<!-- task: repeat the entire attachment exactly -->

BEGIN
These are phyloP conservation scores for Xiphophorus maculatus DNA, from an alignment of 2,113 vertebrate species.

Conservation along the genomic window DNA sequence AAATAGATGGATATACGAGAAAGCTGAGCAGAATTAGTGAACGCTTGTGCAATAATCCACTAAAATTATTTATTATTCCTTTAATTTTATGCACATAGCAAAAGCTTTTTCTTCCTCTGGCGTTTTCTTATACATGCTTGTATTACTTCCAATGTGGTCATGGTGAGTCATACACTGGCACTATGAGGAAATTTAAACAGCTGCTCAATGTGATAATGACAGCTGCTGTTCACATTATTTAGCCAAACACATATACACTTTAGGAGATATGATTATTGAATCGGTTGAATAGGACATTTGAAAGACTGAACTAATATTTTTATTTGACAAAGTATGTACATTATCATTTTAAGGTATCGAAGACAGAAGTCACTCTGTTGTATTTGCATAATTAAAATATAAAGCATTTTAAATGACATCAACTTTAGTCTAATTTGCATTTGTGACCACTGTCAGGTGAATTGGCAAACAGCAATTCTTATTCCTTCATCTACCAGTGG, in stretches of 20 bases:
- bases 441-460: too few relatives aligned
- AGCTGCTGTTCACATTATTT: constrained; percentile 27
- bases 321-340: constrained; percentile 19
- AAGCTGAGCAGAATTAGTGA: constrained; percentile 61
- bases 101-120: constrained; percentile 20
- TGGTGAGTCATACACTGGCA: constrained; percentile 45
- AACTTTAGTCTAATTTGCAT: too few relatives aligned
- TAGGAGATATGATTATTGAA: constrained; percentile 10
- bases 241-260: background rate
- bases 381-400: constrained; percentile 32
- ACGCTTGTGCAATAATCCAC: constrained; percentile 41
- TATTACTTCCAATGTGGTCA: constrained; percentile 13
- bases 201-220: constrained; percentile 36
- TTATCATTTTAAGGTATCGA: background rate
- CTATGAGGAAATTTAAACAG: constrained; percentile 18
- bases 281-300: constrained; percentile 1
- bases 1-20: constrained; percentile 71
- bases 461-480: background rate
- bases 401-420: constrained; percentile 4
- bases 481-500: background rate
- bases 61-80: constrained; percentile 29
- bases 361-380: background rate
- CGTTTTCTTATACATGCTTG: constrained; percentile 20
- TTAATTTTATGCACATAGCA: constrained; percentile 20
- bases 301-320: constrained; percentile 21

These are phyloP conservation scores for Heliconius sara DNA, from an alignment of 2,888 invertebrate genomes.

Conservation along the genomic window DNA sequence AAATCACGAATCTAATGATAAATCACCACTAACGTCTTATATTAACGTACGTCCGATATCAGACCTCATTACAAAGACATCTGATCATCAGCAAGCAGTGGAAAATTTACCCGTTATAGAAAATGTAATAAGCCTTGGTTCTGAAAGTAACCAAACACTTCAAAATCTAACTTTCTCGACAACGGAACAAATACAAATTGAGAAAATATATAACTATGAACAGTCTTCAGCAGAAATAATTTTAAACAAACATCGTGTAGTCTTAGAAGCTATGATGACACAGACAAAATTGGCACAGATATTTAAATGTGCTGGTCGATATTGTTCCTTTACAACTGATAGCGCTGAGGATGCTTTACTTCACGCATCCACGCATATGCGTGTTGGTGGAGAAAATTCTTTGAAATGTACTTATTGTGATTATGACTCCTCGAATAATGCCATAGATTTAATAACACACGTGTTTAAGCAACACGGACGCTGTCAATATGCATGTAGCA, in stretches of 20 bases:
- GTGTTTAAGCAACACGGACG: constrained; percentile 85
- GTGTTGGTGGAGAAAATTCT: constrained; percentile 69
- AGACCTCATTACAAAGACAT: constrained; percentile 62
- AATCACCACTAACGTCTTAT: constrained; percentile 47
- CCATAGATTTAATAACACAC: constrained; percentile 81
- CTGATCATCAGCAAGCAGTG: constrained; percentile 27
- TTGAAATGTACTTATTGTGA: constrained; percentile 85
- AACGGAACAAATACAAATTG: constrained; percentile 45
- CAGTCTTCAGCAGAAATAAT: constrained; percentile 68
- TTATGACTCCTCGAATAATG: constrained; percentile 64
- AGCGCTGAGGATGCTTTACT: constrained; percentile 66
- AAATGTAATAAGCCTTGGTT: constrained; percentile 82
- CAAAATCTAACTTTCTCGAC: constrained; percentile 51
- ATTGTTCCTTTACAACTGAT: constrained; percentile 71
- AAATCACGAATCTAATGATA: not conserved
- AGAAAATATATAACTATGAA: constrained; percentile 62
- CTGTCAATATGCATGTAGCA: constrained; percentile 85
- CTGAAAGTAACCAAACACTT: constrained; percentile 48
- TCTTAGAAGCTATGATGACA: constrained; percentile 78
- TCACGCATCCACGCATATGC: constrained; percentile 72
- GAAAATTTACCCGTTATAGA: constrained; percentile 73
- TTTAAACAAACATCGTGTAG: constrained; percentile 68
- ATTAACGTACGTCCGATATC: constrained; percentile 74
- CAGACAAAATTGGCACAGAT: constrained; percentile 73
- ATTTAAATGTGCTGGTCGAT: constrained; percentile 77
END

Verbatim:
These are phyloP conservation scores for Xiphophorus maculatus DNA, from an alignment of 2,113 vertebrate species.

Conservation along the genomic window DNA sequence AAATAGATGGATATACGAGAAAGCTGAGCAGAATTAGTGAACGCTTGTGCAATAATCCACTAAAATTATTTATTATTCCTTTAATTTTATGCACATAGCAAAAGCTTTTTCTTCCTCTGGCGTTTTCTTATACATGCTTGTATTACTTCCAATGTGGTCATGGTGAGTCATACACTGGCACTATGAGGAAATTTAAACAGCTGCTCAATGTGATAATGACAGCTGCTGTTCACATTATTTAGCCAAACACATATACACTTTAGGAGATATGATTATTGAATCGGTTGAATAGGACATTTGAAAGACTGAACTAATATTTTTATTTGACAAAGTATGTACATTATCATTTTAAGGTATCGAAGACAGAAGTCACTCTGTTGTATTTGCATAATTAAAATATAAAGCATTTTAAATGACATCAACTTTAGTCTAATTTGCATTTGTGACCACTGTCAGGTGAATTGGCAAACAGCAATTCTTATTCCTTCATCTACCAGTGG, in stretches of 20 bases:
- bases 441-460: too few relatives aligned
- AGCTGCTGTTCACATTATTT: constrained; percentile 27
- bases 321-340: constrained; percentile 19
- AAGCTGAGCAGAATTAGTGA: constrained; percentile 61
- bases 101-120: constrained; percentile 20
- TGGTGAGTCATACACTGGCA: constrained; percentile 45
- AACTTTAGTCTAATTTGCAT: too few relatives aligned
- TAGGAGATATGATTATTGAA: constrained; percentile 10
- bases 241-260: background rate
- bases 381-400: constrained; percentile 32
- ACGCTTGTGCAATAATCCAC: constrained; percentile 41
- TATTACTTCCAATGTGGTCA: constrained; percentile 13
- bases 201-220: constrained; percentile 36
- TTATCATTTTAAGGTATCGA: background rate
- CTATGAGGAAATTTAAACAG: constrained; percentile 18
- bases 281-300: constrained; percentile 1
- bases 1-20: constrained; percentile 71
- bases 461-480: background rate
- bases 401-420: constrained; percentile 4
- bases 481-500: background rate
- bases 61-80: constrained; percentile 29
- bases 361-380: background rate
- CGTTTTCTTATACATGCTTG: constrained; percentile 20
- TTAATTTTATGCACATAGCA: constrained; percentile 20
- bases 301-320: constrained; percentile 21

These are phyloP conservation scores for Heliconius sara DNA, from an alignment of 2,888 invertebrate genomes.

Conservation along the genomic window DNA sequence AAATCACGAATCTAATGATAAATCACCACTAACGTCTTATATTAACGTACGTCCGATATCAGACCTCATTACAAAGACATCTGATCATCAGCAAGCAGTGGAAAATTTACCCGTTATAGAAAATGTAATAAGCCTTGGTTCTGAAAGTAACCAAACACTTCAAAATCTAACTTTCTCGACAACGGAACAAATACAAATTGAGAAAATATATAACTATGAACAGTCTTCAGCAGAAATAATTTTAAACAAACATCGTGTAGTCTTAGAAGCTATGATGACACAGACAAAATTGGCACAGATATTTAAATGTGCTGGTCGATATTGTTCCTTTACAACTGATAGCGCTGAGGATGCTTTACTTCACGCATCCACGCATATGCGTGTTGGTGGAGAAAATTCTTTGAAATGTACTTATTGTGATTATGACTCCTCGAATAATGCCATAGATTTAATAACACACGTGTTTAAGCAACACGGACGCTGTCAATATGCATGTAGCA, in stretches of 20 bases:
- GTGTTTAAGCAACACGGACG: constrained; percentile 85
- GTGTTGGTGGAGAAAATTCT: constrained; percentile 69
- AGACCTCATTACAAAGACAT: constrained; percentile 62
- AATCACCACTAACGTCTTAT: constrained; percentile 47
- CCATAGATTTAATAACACAC: constrained; percentile 81
- CTGATCATCAGCAAGCAGTG: constrained; percentile 27
- TTGAAATGTACTTATTGTGA: constrained; percentile 85
- AACGGAACAAATACAAATTG: constrained; percentile 45
- CAGTCTTCAGCAGAAATAAT: constrained; percentile 68
- TTATGACTCCTCGAATAATG: constrained; percentile 64
- AGCGCTGAGGATGCTTTACT: constrained; percentile 66
- AAATGTAATAAGCCTTGGTT: constrained; percentile 82
- CAAAATCTAACTTTCTCGAC: constrained; percentile 51
- ATTGTTCCTTTACAACTGAT: constrained; percentile 71
- AAATCACGAATCTAATGATA: not conserved
- AGAAAATATATAACTATGAA: constrained; percentile 62
- CTGTCAATATGCATGTAGCA: constrained; percentile 85
- CTGAAAGTAACCAAACACTT: constrained; percentile 48
- TCTTAGAAGCTATGATGACA: constrained; percentile 78
- TCACGCATCCACGCATATGC: constrained; percentile 72
- GAAAATTTACCCGTTATAGA: constrained; percentile 73
- TTTAAACAAACATCGTGTAG: constrained; percentile 68
- ATTAACGTACGTCCGATATC: constrained; percentile 74
- CAGACAAAATTGGCACAGAT: constrained; percentile 73
- ATTTAAATGTGCTGGTCGAT: constrained; percentile 77